Over 200 sled dogs will remain in Ontario’s care, court finds | The Canadian News

An Ontario court ordered the province to return 11 sled dog puppies it seized, but ruled that it can keep more than 200 dogs because the animals would return to a “distressed situation.”

Four of the dogs died in government care as the case worked its way through the Animal Care Review Board, a quasi-judicial agency, which took note of the deaths in its decision.

Windrift Adventures, a dogsled operation north of Barrie, Ontario, had appealed the seizure of 239 dogs from the province’s Animal Welfare Services on September 23, 2021, along with the decision to keep them.

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The board, which handles disputes and appeals in animal welfare cases, heard the appeal in the fall.

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“I believe that ordering the return of the rest of the dogs to the appellants at this time would be to return them to distress,” wrote Lindsay Lake, a member of the board of review, who adjudicated the case, in its December 31 decision. 2021.

Inspectors from the province’s Animal Welfare Services pounced on two of Windrift’s properties, one in Moonstone, Ontario, and another in Severn, Ontario, in September.

At the site, Lake wrote, inspectors looked at the length of the dogs’ leashes (the dogs live outside) and the insulation in the dog houses, and said Windrift was not in compliance with the law.

Then the dogs were taken away.

“I am extremely frustrated and disappointed,” said Adrienne Spottiswood, one of Windrift’s owners.

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“Animal welfare is supposed to protect animals and that is not what they are doing. Four of our dogs are dead.

The court previously heard that at least two of the dogs died from a bacterial infection. Spottiswood said he was told by Animal Welfare Services that two others died of cancer.

“They were all healthy when they took them,” Spottiswood said.

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The government said the dogs contracted the bacterial infection from Windrift’s horses.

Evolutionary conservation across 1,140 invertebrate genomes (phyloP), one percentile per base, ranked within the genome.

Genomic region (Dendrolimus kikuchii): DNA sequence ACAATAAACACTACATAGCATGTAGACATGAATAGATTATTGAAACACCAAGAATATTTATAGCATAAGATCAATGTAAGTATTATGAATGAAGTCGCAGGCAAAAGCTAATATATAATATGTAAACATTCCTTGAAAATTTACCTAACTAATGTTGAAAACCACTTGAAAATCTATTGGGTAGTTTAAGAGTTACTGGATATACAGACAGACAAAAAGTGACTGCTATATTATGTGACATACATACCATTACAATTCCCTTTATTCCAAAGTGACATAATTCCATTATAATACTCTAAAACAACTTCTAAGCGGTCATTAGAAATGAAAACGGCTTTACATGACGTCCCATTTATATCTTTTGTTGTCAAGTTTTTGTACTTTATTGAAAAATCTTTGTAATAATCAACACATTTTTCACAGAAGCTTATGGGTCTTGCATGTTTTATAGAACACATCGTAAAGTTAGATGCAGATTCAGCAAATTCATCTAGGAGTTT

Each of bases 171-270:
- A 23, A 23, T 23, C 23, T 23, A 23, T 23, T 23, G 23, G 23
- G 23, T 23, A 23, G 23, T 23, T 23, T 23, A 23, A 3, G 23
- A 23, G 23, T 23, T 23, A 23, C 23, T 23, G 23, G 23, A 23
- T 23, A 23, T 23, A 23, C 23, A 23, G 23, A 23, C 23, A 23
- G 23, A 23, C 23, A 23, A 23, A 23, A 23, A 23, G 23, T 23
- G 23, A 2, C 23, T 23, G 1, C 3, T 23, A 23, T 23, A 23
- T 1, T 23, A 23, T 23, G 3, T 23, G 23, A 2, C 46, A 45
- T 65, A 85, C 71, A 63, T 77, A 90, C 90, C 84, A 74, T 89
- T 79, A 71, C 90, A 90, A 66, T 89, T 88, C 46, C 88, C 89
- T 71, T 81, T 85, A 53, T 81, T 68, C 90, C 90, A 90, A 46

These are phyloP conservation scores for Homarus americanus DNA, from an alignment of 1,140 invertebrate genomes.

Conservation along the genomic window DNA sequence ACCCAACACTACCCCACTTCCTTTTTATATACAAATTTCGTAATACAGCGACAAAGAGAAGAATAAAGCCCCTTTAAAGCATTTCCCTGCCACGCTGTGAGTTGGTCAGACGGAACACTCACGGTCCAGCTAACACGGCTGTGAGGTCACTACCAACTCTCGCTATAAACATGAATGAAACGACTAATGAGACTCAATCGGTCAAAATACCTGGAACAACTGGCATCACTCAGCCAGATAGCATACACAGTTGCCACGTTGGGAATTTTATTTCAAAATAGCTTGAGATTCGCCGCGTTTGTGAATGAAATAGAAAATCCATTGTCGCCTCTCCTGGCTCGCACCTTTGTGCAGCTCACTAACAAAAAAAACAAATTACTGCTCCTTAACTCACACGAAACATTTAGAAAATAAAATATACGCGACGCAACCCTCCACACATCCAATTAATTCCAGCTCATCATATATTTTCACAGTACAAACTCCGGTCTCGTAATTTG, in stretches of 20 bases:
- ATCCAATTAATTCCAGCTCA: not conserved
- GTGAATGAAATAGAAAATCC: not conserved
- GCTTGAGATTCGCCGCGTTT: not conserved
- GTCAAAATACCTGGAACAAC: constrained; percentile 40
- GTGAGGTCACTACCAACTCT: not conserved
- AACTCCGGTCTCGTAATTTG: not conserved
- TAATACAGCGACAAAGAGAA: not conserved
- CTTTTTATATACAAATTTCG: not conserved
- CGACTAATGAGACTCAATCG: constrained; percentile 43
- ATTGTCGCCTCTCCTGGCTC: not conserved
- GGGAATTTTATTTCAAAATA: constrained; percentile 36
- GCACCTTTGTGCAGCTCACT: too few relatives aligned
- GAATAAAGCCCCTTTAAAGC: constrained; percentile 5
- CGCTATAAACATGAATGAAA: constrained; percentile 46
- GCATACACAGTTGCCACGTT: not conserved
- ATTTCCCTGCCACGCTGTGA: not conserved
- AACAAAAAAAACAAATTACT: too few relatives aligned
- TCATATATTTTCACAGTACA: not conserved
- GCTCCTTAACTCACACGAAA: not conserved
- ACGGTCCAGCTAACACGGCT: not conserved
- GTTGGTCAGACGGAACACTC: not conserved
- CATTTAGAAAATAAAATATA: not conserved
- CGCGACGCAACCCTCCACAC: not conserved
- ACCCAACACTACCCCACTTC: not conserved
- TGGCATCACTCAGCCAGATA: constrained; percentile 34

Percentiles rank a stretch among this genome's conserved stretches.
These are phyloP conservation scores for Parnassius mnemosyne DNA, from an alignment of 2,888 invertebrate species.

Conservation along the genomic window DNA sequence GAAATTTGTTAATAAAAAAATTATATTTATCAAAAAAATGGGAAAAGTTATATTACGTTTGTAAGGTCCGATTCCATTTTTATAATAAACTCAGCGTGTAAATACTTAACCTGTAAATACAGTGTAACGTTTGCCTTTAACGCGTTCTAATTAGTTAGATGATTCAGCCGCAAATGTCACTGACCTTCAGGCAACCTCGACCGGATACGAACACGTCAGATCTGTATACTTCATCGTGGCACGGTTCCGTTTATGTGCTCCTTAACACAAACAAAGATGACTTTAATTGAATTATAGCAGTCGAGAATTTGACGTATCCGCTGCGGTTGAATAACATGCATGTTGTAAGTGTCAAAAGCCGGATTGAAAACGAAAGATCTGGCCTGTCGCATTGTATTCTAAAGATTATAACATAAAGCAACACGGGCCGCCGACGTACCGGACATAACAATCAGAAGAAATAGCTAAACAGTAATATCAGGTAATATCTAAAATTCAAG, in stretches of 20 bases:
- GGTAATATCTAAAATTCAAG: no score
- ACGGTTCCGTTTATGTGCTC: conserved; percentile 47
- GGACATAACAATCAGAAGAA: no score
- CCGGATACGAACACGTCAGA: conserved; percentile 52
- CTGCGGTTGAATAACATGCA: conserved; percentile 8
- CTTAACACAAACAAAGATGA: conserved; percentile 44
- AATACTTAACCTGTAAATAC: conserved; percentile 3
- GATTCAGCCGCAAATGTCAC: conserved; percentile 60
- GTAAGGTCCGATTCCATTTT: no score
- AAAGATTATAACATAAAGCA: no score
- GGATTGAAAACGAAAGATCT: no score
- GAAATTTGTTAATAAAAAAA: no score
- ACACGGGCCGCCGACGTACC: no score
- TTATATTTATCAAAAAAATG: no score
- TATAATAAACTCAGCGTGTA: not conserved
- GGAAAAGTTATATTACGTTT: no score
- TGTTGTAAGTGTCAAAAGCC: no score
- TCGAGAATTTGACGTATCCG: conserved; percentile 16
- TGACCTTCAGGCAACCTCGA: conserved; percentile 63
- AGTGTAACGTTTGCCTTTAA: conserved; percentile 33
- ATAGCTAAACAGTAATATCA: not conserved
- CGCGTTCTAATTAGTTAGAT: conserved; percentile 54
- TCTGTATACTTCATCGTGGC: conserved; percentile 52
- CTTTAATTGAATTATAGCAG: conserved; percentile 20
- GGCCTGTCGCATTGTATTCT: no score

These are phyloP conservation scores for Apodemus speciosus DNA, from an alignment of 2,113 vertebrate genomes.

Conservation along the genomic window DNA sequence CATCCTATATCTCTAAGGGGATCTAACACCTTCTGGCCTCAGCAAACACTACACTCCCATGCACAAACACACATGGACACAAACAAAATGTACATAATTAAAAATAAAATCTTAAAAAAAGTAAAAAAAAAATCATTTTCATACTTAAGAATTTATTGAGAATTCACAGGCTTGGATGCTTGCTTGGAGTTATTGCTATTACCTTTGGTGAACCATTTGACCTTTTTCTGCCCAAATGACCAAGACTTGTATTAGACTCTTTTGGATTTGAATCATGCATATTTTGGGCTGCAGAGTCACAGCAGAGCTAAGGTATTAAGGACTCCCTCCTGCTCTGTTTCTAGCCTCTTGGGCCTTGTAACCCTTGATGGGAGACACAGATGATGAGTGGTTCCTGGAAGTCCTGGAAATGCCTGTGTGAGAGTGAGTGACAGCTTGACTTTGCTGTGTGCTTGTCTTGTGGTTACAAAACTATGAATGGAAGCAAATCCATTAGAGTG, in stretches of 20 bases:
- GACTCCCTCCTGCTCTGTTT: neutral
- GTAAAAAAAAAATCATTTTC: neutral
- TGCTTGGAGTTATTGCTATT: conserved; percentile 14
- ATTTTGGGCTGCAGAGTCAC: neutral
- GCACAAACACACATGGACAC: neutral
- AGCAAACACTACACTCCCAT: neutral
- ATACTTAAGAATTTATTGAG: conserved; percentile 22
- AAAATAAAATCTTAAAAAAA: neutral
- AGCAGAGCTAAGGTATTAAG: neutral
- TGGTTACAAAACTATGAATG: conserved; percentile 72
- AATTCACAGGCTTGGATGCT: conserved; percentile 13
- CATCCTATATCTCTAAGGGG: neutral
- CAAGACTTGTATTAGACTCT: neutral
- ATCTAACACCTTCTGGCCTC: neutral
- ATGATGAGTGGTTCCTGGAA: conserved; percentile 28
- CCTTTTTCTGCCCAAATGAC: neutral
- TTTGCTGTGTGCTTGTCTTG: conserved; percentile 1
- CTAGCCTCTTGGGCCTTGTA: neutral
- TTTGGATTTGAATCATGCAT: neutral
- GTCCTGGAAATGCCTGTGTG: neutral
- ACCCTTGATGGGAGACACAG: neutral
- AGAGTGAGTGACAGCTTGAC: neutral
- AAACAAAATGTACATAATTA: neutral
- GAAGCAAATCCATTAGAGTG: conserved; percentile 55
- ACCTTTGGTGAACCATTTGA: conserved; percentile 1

Spottiswood disagreed.

Brent Ross, a spokesman for the Attorney General’s Ministry, who is responsible for Animal Welfare Services, confirmed the deaths of the four dogs in his charge and said he returned 11 puppies to Windrift.

“Since the matter remains within the appeal period, it would be inappropriate to provide further comment,” Ross said.

Spottiswood said they will appeal the decision.

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In the past two years, there have been 15 inspections at Windrift, the board heard.

Inspectors had long focused on the dogs’ living conditions: they live outdoors year-round in dog kennels.

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In February, Animal Welfare Services ordered Windrift to repair the dog houses and give them longer leashes – the dogs are on chains that are connected to posts buried in the ground.

In June, the board found that all of Windrift’s dogs were in danger. It found that the outdoor dog kennels were not properly insulated and the dog leashes were too short. An appeal from Windrift was dismissed.

The board ordered Windrift to comply with the orders. On September 23, inspectors discovered that Windrift had not made the changes and later seized the dogs.

Animal Welfare Services and Windrift agreed that the dogs were in good health at the time, but the board said the animals were in danger because the insulation and leashes weren’t up to scratch.

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The inspectors’ decision to remove the dogs was “highly questionable,” Lake said, but ultimately did not have to decide whether provincial inspectors broke the law when they confiscated the dogs.

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She said she just had to decide if the dogs would return to a situation where they would be distressed.

Inspectors can’t take animals based solely on noncompliance with orders, Lake said, but some of the evidence “strongly suggests” that’s what happened.

The dogs should be returned if Windrift provides longer leashes and insulation arrangements for its doghouses, Lake said.

The board found that provincial inspectors overreached when they confiscated four cubs, born after the board’s June decision, which said they were not in danger.

“I think they shouldn’t have been eliminated,” Lake wrote.

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Seven puppies that were considered endangered on the Moonstone property lived in a pen along with a wooden frame and a plastic barrel.

Lake said standards of care were not being met because the structures were “not in good shape.”

She said body camera footage from one of the inspectors “showed him scraping the accumulation of green sludge from the inside of the wooden frame in the puppy pen.”

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Those puppies were ordered back because Windrift had already cleaned the pen, Lake wrote.

“There is no evidence before me that returning these seven puppies to the appellants will cause them distress or expose them to undue risk of distress,” Lake wrote.

As for Windrift, they remain out of business, unable to offer dog sledding.

“Our business is down,” Spottiswood said. “Not good.”

© 2022 The Canadian Press


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